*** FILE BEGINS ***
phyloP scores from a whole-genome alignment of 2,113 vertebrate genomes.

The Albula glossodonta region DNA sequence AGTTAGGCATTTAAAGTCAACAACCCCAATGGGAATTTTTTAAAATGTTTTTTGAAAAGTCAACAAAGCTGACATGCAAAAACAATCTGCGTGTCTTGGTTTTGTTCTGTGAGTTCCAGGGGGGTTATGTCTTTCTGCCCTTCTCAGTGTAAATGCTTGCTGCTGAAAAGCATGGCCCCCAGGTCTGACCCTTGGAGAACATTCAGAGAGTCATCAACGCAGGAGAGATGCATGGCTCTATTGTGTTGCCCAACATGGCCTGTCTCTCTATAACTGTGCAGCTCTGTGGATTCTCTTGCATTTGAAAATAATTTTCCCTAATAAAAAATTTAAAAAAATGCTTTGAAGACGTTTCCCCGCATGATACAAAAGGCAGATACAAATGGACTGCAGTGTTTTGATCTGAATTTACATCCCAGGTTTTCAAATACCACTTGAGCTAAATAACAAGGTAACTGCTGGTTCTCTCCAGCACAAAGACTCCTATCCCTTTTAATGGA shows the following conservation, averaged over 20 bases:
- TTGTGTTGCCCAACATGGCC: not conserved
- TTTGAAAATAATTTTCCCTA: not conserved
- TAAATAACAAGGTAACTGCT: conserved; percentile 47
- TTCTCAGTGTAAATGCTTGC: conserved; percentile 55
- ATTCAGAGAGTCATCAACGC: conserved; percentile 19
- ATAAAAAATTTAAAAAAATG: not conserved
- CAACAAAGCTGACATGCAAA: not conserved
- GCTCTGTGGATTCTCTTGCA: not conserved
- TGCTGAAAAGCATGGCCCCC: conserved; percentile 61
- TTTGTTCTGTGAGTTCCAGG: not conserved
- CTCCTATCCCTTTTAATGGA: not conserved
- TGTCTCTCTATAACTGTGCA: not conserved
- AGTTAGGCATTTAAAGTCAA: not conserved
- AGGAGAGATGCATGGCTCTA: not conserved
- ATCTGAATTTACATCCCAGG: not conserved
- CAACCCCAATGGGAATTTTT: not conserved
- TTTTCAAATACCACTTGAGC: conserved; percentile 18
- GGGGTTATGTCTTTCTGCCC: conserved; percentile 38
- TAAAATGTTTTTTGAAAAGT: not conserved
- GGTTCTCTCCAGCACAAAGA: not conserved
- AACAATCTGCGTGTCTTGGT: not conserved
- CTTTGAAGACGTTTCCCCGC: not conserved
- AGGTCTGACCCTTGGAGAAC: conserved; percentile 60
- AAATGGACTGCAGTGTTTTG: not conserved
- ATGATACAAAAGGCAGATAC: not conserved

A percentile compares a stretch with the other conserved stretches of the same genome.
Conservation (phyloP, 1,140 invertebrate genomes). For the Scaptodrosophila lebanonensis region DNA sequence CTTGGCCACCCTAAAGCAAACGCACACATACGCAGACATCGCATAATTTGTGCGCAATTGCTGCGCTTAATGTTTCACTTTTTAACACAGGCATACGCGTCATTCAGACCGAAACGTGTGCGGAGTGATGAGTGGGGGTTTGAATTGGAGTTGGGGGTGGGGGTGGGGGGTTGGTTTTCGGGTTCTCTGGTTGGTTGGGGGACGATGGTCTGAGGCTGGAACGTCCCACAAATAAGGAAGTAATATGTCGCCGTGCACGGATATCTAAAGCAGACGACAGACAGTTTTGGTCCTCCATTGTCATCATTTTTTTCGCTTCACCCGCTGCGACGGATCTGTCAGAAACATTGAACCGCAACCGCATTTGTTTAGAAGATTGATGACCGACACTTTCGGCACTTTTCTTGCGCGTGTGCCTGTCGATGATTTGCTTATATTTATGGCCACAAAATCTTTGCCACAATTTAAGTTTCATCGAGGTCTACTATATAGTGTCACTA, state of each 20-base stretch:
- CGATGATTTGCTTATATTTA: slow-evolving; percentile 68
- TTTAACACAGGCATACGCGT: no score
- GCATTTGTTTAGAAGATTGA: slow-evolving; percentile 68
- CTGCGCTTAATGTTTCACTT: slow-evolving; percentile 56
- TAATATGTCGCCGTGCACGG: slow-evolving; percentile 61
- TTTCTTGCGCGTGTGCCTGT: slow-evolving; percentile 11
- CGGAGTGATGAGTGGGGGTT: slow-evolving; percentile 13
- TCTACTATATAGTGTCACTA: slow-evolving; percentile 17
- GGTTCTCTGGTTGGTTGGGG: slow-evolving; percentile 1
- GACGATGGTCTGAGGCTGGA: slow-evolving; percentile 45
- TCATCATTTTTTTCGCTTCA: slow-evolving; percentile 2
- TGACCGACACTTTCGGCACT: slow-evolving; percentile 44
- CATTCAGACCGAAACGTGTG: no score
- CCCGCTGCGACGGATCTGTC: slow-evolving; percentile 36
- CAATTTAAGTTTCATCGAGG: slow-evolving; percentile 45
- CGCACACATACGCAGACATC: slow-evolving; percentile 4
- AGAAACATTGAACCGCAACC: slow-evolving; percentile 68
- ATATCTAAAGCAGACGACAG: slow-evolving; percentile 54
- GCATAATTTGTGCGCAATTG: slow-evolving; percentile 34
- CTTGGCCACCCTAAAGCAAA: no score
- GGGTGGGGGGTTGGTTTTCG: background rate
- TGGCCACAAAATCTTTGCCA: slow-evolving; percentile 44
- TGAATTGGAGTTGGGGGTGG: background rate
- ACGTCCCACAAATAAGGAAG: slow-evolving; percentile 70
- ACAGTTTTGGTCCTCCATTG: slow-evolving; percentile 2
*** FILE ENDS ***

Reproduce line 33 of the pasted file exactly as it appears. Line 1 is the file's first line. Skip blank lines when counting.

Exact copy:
- CTGCGCTTAATGTTTCACTT: slow-evolving; percentile 56